Trying to revive the art of 1930s hollow wooden surfboards and expand the “sustainable surfing” movement, seven surfers recently took a four-day board-building class.
On March 7 — day two of the class — the woodworkers/surfers were working on cutting, placing, sanding, and shaping what would be the rails of their new board.
Hosted at the Patagonia surf shop on San Elijo Avenue, the hands-on workshop was offered by Grain Surfboards. The Maine-based company, founded by former boat-builders, conducts the classes on the East and West coasts. Their line of wooden boards are sold commercially all over the world.
Nolan Collins travels with the company’s “mobile classroom” bus and brings in all the wood, tools, and the premade wooden structural ribs — the internal skeleton of the board. John Waggener, a local surfer, joined in instructing and helped the participants through each step. The company just finished a course in San Clemente and will be heading to San Francisco and Portland next.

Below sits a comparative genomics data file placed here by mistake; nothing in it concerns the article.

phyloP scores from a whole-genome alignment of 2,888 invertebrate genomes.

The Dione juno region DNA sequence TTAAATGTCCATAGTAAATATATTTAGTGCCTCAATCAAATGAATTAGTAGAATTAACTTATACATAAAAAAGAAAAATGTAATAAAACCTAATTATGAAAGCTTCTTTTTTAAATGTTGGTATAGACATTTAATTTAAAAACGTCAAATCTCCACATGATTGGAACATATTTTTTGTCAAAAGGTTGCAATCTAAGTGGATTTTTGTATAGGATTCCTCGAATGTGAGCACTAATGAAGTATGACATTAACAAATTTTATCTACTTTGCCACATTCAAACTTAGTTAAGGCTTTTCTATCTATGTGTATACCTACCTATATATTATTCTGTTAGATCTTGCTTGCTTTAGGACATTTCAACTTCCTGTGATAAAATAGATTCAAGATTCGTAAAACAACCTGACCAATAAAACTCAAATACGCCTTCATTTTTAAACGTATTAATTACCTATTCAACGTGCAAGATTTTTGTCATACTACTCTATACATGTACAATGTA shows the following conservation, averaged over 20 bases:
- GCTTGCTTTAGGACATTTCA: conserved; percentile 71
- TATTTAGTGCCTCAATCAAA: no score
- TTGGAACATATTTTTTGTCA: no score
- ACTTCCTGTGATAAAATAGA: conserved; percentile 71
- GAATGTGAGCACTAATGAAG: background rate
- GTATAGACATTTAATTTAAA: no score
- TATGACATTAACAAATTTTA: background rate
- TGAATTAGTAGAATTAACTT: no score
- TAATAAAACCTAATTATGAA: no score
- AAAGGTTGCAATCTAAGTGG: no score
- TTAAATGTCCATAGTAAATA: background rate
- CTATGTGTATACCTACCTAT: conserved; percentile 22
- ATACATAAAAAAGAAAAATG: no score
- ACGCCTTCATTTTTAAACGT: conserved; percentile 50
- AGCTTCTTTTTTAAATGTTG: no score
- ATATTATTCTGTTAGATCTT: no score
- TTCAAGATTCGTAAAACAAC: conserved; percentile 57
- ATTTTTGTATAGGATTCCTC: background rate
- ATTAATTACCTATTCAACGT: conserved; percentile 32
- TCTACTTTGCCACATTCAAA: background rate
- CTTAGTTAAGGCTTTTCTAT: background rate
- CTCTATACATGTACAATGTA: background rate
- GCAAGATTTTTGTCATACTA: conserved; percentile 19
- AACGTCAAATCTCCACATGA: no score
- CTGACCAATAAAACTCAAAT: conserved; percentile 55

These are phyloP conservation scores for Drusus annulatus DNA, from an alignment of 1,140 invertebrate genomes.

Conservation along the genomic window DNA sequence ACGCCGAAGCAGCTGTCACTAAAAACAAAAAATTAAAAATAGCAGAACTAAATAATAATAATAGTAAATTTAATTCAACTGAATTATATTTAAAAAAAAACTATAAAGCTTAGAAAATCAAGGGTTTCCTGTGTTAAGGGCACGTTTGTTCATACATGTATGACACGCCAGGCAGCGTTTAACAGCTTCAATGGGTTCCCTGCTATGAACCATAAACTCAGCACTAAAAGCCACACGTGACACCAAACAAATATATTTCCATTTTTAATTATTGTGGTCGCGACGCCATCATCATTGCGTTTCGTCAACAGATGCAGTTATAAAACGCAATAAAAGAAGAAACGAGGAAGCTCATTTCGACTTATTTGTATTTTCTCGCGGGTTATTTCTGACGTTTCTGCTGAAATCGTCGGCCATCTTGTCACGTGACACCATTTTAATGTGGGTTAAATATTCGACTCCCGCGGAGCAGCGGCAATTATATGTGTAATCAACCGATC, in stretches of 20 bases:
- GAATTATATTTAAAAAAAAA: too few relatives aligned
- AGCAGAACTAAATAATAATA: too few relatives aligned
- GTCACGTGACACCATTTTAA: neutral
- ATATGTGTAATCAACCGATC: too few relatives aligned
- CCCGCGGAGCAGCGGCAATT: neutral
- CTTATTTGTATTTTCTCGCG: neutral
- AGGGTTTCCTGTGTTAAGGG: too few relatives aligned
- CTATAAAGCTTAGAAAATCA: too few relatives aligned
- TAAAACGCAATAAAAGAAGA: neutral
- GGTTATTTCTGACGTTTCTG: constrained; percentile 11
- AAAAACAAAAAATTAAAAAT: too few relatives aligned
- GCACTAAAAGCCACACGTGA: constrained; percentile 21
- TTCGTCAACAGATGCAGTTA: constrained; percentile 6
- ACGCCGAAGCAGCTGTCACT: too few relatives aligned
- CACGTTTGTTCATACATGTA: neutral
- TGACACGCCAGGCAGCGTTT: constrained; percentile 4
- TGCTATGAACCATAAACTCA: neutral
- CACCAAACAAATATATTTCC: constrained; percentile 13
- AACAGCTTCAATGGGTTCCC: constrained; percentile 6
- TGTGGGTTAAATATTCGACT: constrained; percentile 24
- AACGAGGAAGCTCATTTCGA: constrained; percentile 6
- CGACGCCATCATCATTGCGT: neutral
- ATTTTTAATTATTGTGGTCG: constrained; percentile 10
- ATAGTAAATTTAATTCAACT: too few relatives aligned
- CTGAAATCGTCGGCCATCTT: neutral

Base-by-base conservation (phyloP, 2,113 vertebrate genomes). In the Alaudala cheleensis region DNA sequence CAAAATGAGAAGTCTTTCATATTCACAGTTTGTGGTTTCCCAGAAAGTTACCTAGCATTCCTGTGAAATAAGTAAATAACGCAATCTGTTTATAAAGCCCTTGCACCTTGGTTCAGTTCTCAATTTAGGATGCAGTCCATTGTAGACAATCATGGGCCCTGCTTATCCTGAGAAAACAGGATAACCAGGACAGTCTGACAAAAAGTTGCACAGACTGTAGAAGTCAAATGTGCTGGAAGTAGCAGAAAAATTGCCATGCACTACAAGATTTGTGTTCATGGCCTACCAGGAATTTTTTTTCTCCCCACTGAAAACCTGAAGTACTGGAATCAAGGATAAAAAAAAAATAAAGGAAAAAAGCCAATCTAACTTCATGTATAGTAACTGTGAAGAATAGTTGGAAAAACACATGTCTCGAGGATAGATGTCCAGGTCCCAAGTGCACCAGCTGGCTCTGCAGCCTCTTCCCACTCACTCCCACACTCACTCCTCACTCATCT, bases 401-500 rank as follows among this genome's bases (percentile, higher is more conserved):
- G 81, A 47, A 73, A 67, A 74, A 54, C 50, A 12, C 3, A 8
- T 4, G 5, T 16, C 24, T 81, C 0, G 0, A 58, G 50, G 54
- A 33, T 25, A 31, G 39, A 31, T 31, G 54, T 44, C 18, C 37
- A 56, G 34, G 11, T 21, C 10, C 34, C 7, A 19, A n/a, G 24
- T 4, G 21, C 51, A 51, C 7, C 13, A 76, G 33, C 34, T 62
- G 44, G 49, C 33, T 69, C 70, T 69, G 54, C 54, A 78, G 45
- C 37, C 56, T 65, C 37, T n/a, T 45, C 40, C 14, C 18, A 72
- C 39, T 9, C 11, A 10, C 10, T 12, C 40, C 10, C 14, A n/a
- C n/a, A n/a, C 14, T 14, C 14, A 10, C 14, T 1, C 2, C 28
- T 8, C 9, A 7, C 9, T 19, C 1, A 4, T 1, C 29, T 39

Sergio Solórzano came from Mexico City to take the course. He happily paid the $1700 fee, which included all the supplies and two meals a day. Participants have to find their own lodging, but at the company’s factory in Maine, the firm provides a campground for attendees of its summertime courses.
Unfortunately, due to environmental regulations and time constraints, the Cardiff students would not be able to glass their boards; they will be instructed on how to do it or contract with surf shops that still offer that service.
The connection by Grain Surfboards with Patagonia shops is a new one. Grain recently held a board-building class in the downtown New York City Patagonia store.